. There's a particularly well-stocked bookshop adjoining the museum proper, and regular exhibitions are being held in parts of the building too. When I was there in spring 2008, for instance, there was a particularly poignant photo exhibition of former Jewish sites in eastern Poland
(the Galicja area), including ruined synagogues and such like, plus images of the sites of the former concentration camps
and death camps
as they look today.
Across the river, south of Kazimierz, is the district of Podgorze
, which is where the ghetto set up by the Nazis
was located. Of the ghetto only a small stretch of outer (restored) ghetto wall remains, along ul. Lwowska. There are a couple of plaques on this wall and frequently you'll find wreaths and candles set down by it.
On the square pl. Bohaterow Getta, from where scores of Jews were deported to the death camps
, a memorial
consisting of rows of steel chairs is a most striking feature today. This is to symbolize the furniture the Nazis threw onto the streets when they evicted Jews from their homes. This and the museum in the old pharmacy building Apteka Pod Orlem
on one corner of the square was part financed by film director Roman Polanski
, who himself managed to escape from the Krakow ghetto as a young boy and thus survived.
During the ghetto years the Apteka Pod Orlem was the point through which information about the outside world was filtered into the ghetto. Today the building houses a small ghetto museum. Unfortunately it was closed at the time of my visit so I can't say anything about its contents.
From here it's only a short walk east, through the underpass beneath the railway line and along Lipowa street that will take you to the original Oskar Schindler enamel factory, featured in Spielberg's blockbuster film and hence a site of "pilgrimage" (although today much less so then back in the mid-1990s) – as evidenced by the plaques outside the factory's gate. The place was undergoing some refurbishment when I visited in spring 2008, meanwhile this is said to have been completed and a small museum reopened. A new museum of modern art is also to be housed on the premises of the former factory.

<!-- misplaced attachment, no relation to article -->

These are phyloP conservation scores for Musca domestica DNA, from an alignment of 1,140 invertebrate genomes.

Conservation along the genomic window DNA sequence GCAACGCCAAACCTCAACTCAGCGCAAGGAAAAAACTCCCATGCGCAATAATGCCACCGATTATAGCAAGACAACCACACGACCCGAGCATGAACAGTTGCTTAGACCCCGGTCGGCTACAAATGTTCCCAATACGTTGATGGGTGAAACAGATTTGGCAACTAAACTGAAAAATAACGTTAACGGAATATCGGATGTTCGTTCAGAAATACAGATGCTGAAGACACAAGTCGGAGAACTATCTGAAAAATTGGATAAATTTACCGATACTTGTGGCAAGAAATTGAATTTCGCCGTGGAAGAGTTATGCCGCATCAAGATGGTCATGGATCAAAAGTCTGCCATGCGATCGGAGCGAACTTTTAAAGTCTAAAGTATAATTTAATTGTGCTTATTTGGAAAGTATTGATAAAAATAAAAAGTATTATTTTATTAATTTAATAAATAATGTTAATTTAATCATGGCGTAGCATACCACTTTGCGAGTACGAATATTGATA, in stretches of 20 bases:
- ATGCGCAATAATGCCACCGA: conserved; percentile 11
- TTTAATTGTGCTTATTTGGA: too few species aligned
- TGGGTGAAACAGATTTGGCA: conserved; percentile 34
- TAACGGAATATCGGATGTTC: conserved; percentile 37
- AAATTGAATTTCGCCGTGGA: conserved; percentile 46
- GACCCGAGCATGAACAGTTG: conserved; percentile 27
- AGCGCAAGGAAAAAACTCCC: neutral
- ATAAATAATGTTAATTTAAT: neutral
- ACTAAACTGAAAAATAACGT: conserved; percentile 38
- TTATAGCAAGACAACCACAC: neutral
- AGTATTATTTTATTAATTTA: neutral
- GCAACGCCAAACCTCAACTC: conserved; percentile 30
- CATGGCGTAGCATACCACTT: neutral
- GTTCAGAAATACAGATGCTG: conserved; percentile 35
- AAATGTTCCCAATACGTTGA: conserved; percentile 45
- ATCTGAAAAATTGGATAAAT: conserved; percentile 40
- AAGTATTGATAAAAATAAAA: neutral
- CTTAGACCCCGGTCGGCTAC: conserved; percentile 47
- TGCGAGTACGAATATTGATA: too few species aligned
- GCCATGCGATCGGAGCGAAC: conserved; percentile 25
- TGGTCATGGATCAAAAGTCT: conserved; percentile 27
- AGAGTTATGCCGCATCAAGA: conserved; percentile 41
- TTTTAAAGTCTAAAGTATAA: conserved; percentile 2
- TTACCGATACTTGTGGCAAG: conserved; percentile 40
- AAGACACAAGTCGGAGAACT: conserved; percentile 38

Further afield is the site, in a disused quarry, where Spielberg had a set built to represent the infamous Plaszow concentration camp
(parts of the film set left behind even became an attraction in their own right). The real site of Plaszow camp
lies a bit further beyond. It's about a mile (1.5 km) south of Podgorze, but there's not much to see there, so it's only for the really dedicated.
The area these days is overgrown, the camp itself all gone. There's only a typical 1960s socialist-style monument to the victims, without stating who they were – that’s left to an extra plaque added later by the Jewish community which spells it out. The former house of notorious SS
camp commander Amon Göth is still there, but now surrounded by a council housing development.
A splendid abandoned edifice is the former Forum Hotel, a quirkily futuristic building from the latter days of Poland's communist
era. The strange oblong structure, supported on a small forest of stilts, is now vacant and disused – due to construction faults that render it unusable, apparently. Except that its front facing the river and central Krakow now serves as the city's largest billboard – when I visited a gigantic, football-related advert for Poland's most popular beer brand. Parts of the ground floor are now in use by food outlets and a sort of cultural centre.
Another speciality, of a much more touristy nature and increasingly popular are the so-called "Communism Tours
". These are conducted in old vehicles from the era, painted in iconic colours and adorned with Soviet stars, and include eccentric guides who take visitors to the industrial suburb of Nowa Huta
. This suburb is interesting in that it is a Stalinist
-era planned town, and probably even more so intriguing because of the historic connections involving the giant steelworks that the town was built for: together with Gdansk
's shipyards (both were then named after Lenin
, by the way), this was a hotspot of the Solidarnosc
trade union movement in the 1980s which played a huge role in the downfall of communism
and beyond in the entire Eastern Bloc
in the south of Poland
, not far from the Slovakian border and the Tatras mountains, east of the industrial belt around Katowice.
Access and costs: easy and cheap to get to, not too costly otherwise, though no longer really cheap either.
Krakow is one of the most easily accessible places in Poland